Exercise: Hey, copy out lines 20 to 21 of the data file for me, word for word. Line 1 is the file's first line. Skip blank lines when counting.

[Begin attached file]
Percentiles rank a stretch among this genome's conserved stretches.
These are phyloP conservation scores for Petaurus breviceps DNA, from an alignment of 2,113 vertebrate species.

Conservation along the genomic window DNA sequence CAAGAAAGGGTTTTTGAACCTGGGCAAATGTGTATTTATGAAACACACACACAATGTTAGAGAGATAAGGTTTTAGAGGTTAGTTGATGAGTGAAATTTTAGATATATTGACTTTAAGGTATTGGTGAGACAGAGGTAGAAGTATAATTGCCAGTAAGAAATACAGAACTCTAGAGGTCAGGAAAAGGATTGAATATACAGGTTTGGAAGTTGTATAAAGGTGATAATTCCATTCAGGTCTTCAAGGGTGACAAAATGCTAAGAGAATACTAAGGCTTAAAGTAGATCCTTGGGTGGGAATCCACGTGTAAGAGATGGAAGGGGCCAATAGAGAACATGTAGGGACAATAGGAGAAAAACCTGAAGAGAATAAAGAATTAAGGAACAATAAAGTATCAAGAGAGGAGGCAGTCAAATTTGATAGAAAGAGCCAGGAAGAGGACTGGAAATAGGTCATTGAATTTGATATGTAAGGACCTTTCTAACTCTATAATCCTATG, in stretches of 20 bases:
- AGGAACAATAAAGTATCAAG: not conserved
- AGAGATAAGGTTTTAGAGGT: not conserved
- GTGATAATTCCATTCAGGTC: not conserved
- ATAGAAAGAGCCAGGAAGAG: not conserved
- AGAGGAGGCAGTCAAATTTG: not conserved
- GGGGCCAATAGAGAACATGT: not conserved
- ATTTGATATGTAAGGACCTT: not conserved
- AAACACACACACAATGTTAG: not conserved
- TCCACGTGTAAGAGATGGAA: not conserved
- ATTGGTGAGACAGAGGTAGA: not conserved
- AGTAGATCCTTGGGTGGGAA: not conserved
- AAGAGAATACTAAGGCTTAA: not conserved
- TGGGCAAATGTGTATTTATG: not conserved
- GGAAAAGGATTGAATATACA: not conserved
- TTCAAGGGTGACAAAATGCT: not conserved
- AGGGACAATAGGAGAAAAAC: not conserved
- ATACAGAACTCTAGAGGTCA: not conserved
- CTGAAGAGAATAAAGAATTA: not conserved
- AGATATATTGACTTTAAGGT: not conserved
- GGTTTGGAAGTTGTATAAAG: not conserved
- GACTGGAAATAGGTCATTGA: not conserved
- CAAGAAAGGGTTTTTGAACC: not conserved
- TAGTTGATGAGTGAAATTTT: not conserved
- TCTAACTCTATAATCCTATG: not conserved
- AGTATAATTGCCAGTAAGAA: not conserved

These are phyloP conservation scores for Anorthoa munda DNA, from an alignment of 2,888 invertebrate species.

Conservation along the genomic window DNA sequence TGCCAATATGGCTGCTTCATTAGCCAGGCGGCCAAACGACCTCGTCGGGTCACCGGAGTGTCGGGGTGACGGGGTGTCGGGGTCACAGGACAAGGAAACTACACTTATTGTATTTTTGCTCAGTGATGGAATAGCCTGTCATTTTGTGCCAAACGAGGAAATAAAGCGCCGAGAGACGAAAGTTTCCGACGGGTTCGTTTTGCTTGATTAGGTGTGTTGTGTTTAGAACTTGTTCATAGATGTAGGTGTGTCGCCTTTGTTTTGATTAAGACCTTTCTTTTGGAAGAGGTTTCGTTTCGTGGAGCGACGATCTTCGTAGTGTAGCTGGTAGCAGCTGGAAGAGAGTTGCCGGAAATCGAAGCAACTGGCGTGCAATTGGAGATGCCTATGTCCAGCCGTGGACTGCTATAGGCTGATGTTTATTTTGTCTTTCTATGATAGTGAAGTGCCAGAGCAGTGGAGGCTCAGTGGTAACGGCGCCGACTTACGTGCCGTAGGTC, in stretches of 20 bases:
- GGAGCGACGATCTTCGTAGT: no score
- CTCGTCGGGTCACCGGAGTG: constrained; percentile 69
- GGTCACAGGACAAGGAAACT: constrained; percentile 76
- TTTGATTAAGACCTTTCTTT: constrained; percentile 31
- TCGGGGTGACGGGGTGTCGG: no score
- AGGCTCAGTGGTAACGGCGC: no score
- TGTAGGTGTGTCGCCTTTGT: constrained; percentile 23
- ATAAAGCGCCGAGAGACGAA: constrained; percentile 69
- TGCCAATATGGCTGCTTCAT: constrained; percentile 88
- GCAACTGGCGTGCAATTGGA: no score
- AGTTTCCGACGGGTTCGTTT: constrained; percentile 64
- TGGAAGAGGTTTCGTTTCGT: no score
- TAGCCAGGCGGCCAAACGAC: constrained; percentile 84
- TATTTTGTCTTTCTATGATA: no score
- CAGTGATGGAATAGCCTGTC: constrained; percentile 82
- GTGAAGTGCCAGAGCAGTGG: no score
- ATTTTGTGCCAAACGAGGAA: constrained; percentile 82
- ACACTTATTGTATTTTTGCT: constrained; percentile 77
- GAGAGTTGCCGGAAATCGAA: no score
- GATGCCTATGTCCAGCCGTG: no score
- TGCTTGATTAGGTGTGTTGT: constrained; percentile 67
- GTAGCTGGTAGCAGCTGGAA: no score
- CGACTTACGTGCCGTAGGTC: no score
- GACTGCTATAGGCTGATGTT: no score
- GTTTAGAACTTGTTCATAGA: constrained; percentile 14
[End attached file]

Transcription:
- ATACAGAACTCTAGAGGTCA: not conserved
- CTGAAGAGAATAAAGAATTA: not conserved